Ohio's two candidates for governor made attacks at one another during a debate in Toledo Thursday night, with both repeatedly challenging the other on issues of tax cuts and raising taxes.
Democratic Gov. Ted Strickland defended his work in the state's highest office and pointed to what he described as progress for the state.
He claimed credit for balancing two biennial budgets while cutting taxes, giving senior citizens cuts in property taxes, investing in new energy projects, freezing college tuition and investing in K-12 education.
"Ohio and America were hard hit by a national recession not of our own making. It was caused by mismanagement in Washington D.C. and misbehavior on Wall Street," the governor said.
Republican challenger John Kasich countered the governor by saying more needs to be done in the state.
"I believe we can make government more efficient, more effective. If we can take that 6-foot pile of codes and regulations that hamper and strangle our small businesses I know we can be more successful," Mr. Kasich said.
He said the state ranks 41st in the nation according to one ranking, and said Mr. Strickland was responsible for rising poverty, rising homeless, and rising taxes.
The debate was broadcast live on WTOL-TV, Channel 11, at The University of Toledo's Driscoll Alumni Center, and carried live on C-SPAN.
The one-hour event was sponsored by the Ohio News Organization, a consortium of the state's eight largest newspapers, including The Blade.
Before the debate, Democrats held a rally that attracted about 200 enthusiasts who gathered at Goddard Park next to the Driscoll Center on Bancroft Street.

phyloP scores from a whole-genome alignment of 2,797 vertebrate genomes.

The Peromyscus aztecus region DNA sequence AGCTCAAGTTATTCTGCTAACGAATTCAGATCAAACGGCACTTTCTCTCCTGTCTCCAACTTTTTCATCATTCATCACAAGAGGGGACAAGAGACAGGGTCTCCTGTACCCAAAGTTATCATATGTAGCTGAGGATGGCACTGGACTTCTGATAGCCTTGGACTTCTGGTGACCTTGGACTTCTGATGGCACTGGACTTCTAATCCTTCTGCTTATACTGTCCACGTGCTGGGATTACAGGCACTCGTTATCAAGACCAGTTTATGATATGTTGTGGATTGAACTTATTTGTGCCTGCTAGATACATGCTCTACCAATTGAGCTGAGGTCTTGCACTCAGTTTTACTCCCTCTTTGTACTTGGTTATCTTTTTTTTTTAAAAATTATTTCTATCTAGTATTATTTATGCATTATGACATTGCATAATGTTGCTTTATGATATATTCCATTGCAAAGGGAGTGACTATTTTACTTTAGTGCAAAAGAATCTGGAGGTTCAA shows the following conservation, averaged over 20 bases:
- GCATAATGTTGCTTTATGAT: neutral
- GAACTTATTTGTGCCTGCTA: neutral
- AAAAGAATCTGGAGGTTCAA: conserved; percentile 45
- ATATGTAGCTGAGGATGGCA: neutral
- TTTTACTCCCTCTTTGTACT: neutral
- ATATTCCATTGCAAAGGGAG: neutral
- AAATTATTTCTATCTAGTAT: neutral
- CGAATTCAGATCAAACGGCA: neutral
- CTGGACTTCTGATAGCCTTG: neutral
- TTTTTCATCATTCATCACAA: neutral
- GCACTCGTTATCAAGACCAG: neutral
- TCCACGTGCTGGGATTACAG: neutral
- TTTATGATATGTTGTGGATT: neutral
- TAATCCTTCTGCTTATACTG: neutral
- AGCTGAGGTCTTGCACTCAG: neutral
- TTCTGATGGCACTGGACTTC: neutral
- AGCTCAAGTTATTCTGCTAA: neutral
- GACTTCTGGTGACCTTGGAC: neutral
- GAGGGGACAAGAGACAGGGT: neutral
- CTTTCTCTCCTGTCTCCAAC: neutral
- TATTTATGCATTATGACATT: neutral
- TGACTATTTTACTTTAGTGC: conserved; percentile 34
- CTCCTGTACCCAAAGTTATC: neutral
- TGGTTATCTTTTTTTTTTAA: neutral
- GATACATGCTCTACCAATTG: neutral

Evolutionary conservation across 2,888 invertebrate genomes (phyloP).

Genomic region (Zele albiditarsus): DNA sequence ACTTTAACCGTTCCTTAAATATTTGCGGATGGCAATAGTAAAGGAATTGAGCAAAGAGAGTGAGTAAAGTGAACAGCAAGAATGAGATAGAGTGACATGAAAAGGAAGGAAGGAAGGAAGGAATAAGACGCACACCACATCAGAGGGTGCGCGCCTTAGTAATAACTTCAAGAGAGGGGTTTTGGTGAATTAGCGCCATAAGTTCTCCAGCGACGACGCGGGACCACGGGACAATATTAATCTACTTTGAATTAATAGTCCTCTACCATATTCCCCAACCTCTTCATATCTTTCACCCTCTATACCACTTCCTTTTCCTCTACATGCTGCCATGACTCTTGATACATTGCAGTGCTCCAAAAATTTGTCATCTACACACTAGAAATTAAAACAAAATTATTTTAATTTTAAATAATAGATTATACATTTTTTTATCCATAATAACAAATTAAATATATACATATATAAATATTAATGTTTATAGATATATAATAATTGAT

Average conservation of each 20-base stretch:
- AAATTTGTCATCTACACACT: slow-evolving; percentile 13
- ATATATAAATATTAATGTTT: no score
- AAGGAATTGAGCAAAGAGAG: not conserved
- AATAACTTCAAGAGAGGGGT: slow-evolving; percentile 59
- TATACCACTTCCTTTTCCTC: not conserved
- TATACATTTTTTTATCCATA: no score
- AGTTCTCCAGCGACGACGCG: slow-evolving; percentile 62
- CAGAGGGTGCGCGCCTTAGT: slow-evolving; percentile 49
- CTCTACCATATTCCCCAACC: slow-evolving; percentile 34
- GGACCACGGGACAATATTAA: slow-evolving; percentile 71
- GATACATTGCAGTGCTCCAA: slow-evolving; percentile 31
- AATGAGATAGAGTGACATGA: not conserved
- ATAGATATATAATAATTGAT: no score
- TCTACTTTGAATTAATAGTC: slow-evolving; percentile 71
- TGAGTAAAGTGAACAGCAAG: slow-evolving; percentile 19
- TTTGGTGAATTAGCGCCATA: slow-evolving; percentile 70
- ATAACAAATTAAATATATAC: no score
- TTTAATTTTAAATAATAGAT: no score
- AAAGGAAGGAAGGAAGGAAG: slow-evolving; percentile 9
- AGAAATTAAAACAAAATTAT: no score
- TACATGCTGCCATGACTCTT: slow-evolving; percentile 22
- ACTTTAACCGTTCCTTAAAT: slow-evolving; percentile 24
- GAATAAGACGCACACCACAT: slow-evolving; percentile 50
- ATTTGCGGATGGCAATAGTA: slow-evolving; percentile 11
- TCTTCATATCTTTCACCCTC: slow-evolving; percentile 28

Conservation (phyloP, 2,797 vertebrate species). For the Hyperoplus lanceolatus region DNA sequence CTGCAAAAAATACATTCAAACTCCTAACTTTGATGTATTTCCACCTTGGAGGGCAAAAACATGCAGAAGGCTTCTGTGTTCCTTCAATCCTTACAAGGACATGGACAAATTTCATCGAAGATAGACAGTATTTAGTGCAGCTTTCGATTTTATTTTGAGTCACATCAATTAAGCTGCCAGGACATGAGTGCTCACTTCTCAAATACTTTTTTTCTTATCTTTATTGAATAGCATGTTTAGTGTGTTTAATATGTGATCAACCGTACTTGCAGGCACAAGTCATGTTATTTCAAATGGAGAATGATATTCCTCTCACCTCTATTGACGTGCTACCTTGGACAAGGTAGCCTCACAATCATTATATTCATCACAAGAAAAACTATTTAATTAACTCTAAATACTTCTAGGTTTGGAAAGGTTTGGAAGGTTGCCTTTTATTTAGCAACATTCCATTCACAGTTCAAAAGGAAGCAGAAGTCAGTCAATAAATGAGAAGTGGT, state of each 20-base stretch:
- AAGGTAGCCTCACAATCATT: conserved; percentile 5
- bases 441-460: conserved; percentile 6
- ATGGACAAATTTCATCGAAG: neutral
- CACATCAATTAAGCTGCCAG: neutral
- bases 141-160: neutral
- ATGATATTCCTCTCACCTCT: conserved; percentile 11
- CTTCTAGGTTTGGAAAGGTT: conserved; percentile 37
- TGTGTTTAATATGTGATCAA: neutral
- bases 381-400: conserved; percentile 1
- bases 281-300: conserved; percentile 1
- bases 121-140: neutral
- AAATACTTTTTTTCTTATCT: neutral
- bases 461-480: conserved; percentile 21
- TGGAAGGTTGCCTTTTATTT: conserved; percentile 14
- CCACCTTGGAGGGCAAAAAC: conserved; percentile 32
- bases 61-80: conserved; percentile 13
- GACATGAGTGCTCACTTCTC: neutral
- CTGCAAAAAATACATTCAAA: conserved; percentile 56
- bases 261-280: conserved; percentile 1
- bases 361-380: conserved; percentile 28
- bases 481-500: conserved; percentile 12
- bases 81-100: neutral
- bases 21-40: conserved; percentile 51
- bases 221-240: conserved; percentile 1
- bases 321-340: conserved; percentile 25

Mr. Strickland told the rally that Mr. Kasich is "a radical extremist" who supported privatizing Social Security and outsourcing jobs to China, and now wants to abolish the state income tax.
He told supporters at the rally that the internal polls showed him leading Mr. Kasich.
"Mr. Kasich won this race in August. I'll win it in November," Mr. Strickland told the crowd. Other statewide Democratic leaders were hand, as well as local candidates and musical performers who entertained from a semi-tractor-trailer stage supplied by the Teamsters Union.
Several dozen Republicans collected to welcome Mr. Kasich at University Hills Boulevard. A handful stood on the corner of Cheltenham next to the park and waved signs. One read, "Strickland & Kaptur spells economic disaster."
Outside the debate site before the forum began, Kevin DeWine, the state Republican chairman, disputed Mr. Strickland's polling claims and joked that he'll be asking his pollster for a refund after the election.
"The race is right where we thought it'd be. Statewide races always get tight in October. We see this as a Kasich lead today and a Kasich victory in November," Mr. DeWine said.
He said Mr. Kasich's goal in the debate is to remind voters why they're disappointed in the policies of Mr. Strickland and President Barack Obama.
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